Most likely this is the correct mediainfo output for your file:
But you can certainly run mediainfo on your own as well on it. Youtube uses normally below 10 mbps average as well, but that has got nothing to do with "real" bd movies. Your example is something that could be encoded very efficiently, no fast motions, similar colors, no noise. I would not compare that to a bd action movie
One thing I like about the 520
The 520 sure is low wattage. That would lend itself better to passive cooling. The 430 is twice the Watts, which is still on the lower end of the middle of the spectrum as far as GPU power consumption goes. There can be a correlation between power consumption and performance with graphics cards. Apparently you don't get nothing for nothing even in the virtual world.
Originally Posted by Panix
It makes sense though because I believe it is during state changes that the most power is consumed. So the more bits flipping on and off the more energy is required.
It is interesting to note that the 530 is almost double the 520 in just about every respect. What does seem to hamstring the 520 is it's memory bus bandwidth. All 64 bit cards lack in the performance area. Memory bandwidth is one of my red flags when looking at the plethora of video adapters on the market today. The power some of these devices can consume is not to be overlooked anymore though either. Not unless you have one of those hair drier power supplies. You know, like a Conair 1000 Watt model.
My first response was intentionally tempured. However, it seems that's not going to work. Please don't tell me about assumptions when you A) assumed that I hadn't installed the latest driver (or at least tried it) B) compared MPEG-4 quality video with your MPEG/MPEG2 card and C) Get didn't have hardware that is at least within the same generation as this discussion. Your card isn't even within the same binary driver package as a 520.
Originally Posted by Paul Frederick
The 520 is now the 4th in a group of HTPC's all with the same MB's, CPU's, RAM, and software. 3 of the 4 have the same video card and they play back video just fine. What would give you the idea that I could possibly screw up the driver install just on the 520 when it's done using Nvidia's installer not a tarball? It's not like I could intervene in the installation process and disable video acceleration before install. Nvidia asks you all of three questions. Do you accept the TOS? Are you at run level 3? And do you want to back up your Xorg config? That's it. You can't even enable resolutions above VESA without the driver being enabled and supported within the driver. If the GPU ID isn't in the driver you get no acceleration of any kind and doubtful you'll get HDMI audio. I would have noticed it long before XBMC fired up.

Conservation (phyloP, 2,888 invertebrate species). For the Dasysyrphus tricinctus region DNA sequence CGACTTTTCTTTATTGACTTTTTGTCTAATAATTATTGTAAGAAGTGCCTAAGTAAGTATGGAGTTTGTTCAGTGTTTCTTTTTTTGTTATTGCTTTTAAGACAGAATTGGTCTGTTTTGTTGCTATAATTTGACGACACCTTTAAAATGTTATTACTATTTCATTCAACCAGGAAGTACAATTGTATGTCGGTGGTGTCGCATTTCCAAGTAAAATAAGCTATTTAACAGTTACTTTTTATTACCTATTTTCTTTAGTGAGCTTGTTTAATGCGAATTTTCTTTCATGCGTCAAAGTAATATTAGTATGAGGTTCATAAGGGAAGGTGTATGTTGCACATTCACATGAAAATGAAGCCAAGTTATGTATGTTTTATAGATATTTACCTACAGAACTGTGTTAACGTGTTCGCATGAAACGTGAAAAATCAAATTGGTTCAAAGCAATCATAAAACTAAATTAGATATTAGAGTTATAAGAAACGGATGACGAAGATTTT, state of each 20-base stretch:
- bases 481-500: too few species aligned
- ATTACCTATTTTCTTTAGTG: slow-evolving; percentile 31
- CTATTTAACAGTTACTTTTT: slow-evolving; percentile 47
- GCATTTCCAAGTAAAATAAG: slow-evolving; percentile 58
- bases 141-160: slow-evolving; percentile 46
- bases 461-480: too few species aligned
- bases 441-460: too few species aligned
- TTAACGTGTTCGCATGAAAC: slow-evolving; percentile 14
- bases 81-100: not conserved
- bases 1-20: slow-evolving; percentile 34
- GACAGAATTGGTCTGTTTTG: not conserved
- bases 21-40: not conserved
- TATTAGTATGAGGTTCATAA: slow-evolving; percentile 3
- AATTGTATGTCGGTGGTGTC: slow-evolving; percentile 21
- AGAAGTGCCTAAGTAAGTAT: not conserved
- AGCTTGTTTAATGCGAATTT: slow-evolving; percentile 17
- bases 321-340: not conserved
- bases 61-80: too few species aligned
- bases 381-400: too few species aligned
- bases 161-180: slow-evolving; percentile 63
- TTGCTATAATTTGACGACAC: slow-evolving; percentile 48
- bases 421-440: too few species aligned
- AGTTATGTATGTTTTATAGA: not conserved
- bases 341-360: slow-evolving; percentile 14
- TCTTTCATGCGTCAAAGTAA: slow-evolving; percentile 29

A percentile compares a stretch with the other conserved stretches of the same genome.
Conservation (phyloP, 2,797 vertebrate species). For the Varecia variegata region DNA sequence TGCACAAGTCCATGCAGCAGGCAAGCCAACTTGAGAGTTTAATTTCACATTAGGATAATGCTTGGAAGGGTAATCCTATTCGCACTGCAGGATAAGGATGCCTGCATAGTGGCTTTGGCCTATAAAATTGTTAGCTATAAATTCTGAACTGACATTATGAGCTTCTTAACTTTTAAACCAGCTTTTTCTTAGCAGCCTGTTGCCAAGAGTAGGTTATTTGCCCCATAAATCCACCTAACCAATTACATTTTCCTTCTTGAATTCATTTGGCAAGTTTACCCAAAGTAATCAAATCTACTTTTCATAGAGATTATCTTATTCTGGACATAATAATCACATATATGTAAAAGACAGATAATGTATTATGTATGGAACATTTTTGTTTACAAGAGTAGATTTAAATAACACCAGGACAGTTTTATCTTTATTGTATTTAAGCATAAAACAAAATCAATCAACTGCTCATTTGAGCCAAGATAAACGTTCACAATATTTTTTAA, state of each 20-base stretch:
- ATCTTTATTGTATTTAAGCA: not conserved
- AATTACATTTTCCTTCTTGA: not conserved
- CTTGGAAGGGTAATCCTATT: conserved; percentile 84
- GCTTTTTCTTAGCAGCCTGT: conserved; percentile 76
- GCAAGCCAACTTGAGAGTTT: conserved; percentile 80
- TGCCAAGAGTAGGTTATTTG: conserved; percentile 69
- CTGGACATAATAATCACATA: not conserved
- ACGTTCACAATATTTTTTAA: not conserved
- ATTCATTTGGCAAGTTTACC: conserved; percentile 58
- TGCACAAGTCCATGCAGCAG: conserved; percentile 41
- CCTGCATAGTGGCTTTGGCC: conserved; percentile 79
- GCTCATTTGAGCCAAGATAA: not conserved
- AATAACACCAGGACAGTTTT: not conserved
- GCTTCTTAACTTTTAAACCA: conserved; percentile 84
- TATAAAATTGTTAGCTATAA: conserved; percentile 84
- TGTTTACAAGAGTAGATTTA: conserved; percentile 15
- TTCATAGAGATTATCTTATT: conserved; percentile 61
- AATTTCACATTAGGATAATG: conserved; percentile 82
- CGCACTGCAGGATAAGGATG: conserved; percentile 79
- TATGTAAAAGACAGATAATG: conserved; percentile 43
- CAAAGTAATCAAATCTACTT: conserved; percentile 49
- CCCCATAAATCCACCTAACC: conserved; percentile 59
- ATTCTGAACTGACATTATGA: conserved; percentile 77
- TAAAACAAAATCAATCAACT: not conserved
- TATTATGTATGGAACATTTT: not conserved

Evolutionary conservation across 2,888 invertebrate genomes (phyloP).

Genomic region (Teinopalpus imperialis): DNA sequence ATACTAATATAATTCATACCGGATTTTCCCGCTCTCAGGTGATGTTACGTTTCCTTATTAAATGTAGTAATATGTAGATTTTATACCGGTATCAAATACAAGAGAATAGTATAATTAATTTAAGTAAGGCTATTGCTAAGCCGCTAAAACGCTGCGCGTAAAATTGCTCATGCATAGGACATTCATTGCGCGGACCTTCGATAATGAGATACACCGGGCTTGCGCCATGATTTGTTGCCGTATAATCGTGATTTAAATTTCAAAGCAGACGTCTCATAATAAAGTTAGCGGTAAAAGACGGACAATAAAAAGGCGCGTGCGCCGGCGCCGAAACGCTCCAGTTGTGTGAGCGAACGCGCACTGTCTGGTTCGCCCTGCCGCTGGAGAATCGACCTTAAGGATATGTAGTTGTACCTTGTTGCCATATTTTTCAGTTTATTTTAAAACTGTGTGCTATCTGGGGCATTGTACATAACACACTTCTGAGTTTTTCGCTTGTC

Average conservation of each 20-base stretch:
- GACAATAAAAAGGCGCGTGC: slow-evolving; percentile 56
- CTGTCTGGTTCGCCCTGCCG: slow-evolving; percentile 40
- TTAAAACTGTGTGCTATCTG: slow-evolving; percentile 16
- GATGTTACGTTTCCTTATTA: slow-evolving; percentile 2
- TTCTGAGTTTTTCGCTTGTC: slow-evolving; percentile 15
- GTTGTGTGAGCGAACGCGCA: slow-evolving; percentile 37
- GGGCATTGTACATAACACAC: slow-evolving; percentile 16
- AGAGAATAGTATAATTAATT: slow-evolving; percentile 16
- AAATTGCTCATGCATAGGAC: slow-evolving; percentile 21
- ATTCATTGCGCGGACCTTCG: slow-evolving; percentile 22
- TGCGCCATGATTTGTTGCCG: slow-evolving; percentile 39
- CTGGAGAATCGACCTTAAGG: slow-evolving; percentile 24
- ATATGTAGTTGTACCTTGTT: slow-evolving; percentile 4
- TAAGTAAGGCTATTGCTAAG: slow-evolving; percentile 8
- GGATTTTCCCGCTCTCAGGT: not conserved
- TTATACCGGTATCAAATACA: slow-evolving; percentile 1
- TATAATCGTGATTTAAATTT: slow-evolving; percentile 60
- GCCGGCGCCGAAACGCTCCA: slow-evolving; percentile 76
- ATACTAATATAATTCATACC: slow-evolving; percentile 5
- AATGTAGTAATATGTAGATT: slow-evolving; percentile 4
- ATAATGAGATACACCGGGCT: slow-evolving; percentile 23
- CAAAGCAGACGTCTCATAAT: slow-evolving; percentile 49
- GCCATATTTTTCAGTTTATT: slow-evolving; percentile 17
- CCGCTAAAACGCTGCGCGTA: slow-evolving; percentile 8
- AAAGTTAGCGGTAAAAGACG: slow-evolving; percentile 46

One of the first clues was the fact that I was using BR content likely hooked up to a HDTV using HDMI. The likelyhood of me using resolutions through a digital output above that of VESA, with HDMI audio intact but no video acceleration but with a GPU accelerated desktop should have at least made you think twice. Have you ever played back Blu-Ray titles on an Athlon X2 without video accelleration? The experiecne is far worse than if you had the 520 in toe. There are many factors involved within video playback the least of which is the bitrate of the video. You asked none of these questions. Hell, I could have been playing back Hi-10P content for all you knew which no video card supports at all.
The 520 is likely worse off than the 430 because the 520 has half the bandwidth and half the shader count than the 430 does. If you don't have anything else going on and you are just decoding video then you won't notice. However, when you turn on post processing. Most of these effects lay outside of the of video decode unit and are done by the shaders. These are (depending on the card) color overlay, deinterlacing, noise reduction, etc. This problem exists for cards like the 210 as well. There are more than a couple of threads that make the recommendation to at least move one model up from Nvidia's lowest (this goes for AMD as well) precisely because of these limitations. Deinterlacing of 1080 content ain't no joke and there are some streams recorded off of your cable provider that are interlaced. The higher the resolution the more shaders / the higher clockrate you are going to need to implement any post processing without dropping frames.
If you fire up mplayer (in something else than Unity) you'll likely be fine. The problem is that video isn't the only thing that's being accelerated. Throw in compiz and you've got even slower performance than KDE, GS, or even Windows.
What could give me the idea?
It could be that you bring up Compiz and Unity, which are Ubuntu things. I run Debian and know the Nvidia installer isn't the best way to go on a dpkg based system. Anywho, I just ordered a GT 520 so in a little while I won't have to speculate. By sometime next week I should know for sure.
Originally Posted by kaczu